by Corey Knapke, Cincinnati Province Candidate in Formation
Corey formalIt has been several months since my last “InFormation” column, and I had several things I wanted to write about this time around: how formation has changed since last year; how my discernment with the community is progressing; how my classes and ministry are going. But after some prayer and reflection, I decided instead to write about a word I value greatly: fraternity.
Frater means “brother” in Latin. Better understanding brotherhood has been my business since 1993 when my parents gave me my first real brother. My understanding grew substantially in 2008 when I pledged a bandsmen’s fraternity, Kappa Kappa Psi, while an undergraduate. From that group, I learned the Greek alphabet and a lot about the college fraternity tradition. I also gained many close friends, whom I sincerely call “brothers.”
America’s college fraternity tradition grew mostly in the beginning of the 19th century. It was influenced strongly by Freemasonry and other groups of that nature. It is interesting that during this same time St. Gaspar was doing spiritual battle with the Carbonari, Jacobins, and Masonic societies cropping up around Rome.
Why would Gaspar urge people to denounce such groups guided by principles as noble as “brotherhood”? As it turns out, the Missionaries and the Carbonari had two different understandings of fraternity.
A fraternity in the Missionary sense is not simply a group of men who are “chummy” together. It is also more than a group sharing common ideologies, for even ideologies must be rooted in something deeper; an ideology by itself is superficial. Gaspar and his entourage shared this foundation: The Most Precious Blood of Jesus Christ.
The conception of Christian fraternity, which pre-dates the Enlightenment, is where “frater” finds lifeblood. It is in the Incarnation that we see a true model of brotherhood in Jesus. We can root our concept of fraternity in something greater than mere philanthropy (love of humanity) or philosophy (love of wisdom).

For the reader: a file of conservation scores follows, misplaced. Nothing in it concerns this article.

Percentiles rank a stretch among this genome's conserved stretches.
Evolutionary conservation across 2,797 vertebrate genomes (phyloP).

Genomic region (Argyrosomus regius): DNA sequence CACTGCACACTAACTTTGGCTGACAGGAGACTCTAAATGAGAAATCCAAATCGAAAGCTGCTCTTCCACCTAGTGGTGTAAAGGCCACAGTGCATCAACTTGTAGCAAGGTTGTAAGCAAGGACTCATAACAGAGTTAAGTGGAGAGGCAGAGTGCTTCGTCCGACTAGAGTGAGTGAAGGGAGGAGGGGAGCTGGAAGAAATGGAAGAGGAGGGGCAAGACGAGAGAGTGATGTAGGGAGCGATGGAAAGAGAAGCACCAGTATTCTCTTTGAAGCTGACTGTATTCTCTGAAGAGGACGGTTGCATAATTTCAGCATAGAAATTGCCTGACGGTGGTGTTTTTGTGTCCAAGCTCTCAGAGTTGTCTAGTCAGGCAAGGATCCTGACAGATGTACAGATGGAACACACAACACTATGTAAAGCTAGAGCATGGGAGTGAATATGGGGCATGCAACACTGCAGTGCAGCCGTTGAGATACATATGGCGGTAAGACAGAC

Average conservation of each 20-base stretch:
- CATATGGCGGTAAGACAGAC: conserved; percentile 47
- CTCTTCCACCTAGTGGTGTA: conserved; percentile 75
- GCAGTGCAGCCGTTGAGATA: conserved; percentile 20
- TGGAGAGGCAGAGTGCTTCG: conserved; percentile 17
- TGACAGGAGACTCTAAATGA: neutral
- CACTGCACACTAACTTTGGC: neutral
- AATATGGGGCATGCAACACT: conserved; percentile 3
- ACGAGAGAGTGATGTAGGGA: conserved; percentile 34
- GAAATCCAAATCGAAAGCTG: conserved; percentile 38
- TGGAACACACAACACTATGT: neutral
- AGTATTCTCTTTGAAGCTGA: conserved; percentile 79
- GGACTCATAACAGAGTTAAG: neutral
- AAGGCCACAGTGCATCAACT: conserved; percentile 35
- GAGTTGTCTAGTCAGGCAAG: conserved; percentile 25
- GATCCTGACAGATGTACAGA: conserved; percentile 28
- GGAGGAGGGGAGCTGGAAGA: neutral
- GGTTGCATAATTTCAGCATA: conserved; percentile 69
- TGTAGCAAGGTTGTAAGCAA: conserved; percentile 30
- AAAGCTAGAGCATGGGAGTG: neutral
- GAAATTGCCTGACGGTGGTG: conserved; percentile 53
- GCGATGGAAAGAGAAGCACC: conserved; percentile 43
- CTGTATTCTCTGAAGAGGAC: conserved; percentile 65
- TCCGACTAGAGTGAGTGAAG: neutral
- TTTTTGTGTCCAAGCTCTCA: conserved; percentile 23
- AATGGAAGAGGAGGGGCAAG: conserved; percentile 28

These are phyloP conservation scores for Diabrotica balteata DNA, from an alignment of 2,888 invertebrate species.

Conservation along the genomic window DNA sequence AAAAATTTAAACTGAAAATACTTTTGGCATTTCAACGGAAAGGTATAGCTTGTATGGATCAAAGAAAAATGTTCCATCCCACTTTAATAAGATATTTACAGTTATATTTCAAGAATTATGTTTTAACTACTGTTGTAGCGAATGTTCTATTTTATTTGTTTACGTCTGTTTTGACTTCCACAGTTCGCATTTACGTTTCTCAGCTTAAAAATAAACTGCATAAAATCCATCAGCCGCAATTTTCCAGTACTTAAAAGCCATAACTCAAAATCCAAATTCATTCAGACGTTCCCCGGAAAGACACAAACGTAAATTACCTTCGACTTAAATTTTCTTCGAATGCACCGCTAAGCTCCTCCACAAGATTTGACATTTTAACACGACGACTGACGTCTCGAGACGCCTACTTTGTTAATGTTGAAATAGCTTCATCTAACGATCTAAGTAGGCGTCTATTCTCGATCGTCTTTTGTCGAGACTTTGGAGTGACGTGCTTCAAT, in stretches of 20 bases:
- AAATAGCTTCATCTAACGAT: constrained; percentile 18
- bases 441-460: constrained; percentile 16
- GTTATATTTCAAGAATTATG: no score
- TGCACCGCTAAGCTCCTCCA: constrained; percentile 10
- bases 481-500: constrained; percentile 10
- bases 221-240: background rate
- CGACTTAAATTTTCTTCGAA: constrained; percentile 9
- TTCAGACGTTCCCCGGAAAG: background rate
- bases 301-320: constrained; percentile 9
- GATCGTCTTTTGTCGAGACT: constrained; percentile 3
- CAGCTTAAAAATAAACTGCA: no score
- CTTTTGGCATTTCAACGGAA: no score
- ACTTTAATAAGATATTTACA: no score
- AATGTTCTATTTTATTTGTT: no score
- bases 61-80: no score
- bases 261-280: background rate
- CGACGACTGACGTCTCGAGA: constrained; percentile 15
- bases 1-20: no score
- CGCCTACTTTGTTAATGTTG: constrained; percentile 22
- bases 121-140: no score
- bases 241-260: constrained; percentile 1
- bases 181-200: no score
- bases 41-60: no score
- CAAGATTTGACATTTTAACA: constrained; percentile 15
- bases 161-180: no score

Gaspar understood the great value of joining men together in “bonds of charity,” sharing in Christ’s Precious Blood. Francesco Albertini helped perfect this formula with his foundation of the Archconfraternity of the Most Precious Blood in 1808.
To link all of this back to my life, I suppose I can say that my understanding of fraternity took its next step in 2012 when I first began speaking with Fr. Vince Wirtner about vocations. I was drawn to religious life because I saw there a model for fraternal living that I found attractive. Fr. Vince captured this thought by explaining that the Missionaries are like a “holy fraternity.”
A caveat: “Holy” does not always equate with “perfect.” It is difficult at times to feel the fullness of a “holy fraternity” while living in a house of just two brothers. It can be difficult when personalities disagree, but we find in scripture: “He who is a friend is always a friend, and a brother is born for the time of stress” (Proverbs 17:17). Christ’s Precious Blood, which was purest of all, ran with the dirt and grime covering his broken body when he exhibited what he thought was true fraternity.
At last July’s Brother Retreat, led by Br. Joel Giallanza, C.S.C., I was especially struck by the special vocation of “brotherhood” within the Church and within the Precious Blood community. As for the latter, my observation was these men exhibit a unique sense of the word fraternity by their life commitment to Christ and to each of their fellow Missionaries. While priests can find part of their fraternal charism in performing the Sacraments in persona Christi, the Missionary Brother is especially committed to that true fraternal ideal set forth by Gaspar and Albertini all those years ago. They could choose to serve God independently, but they instead choose to do so arm in arm chanting the rallying cry of the Blood.
My last fraternity, of which I still consider myself a brother, was rooted in the love of music. Music is noble, but it is still a created thing. The Creator is no created thing, and I find that a fraternity grounded in the love of God trumps all others. I look forward to learning more about fraternity as this journey continues.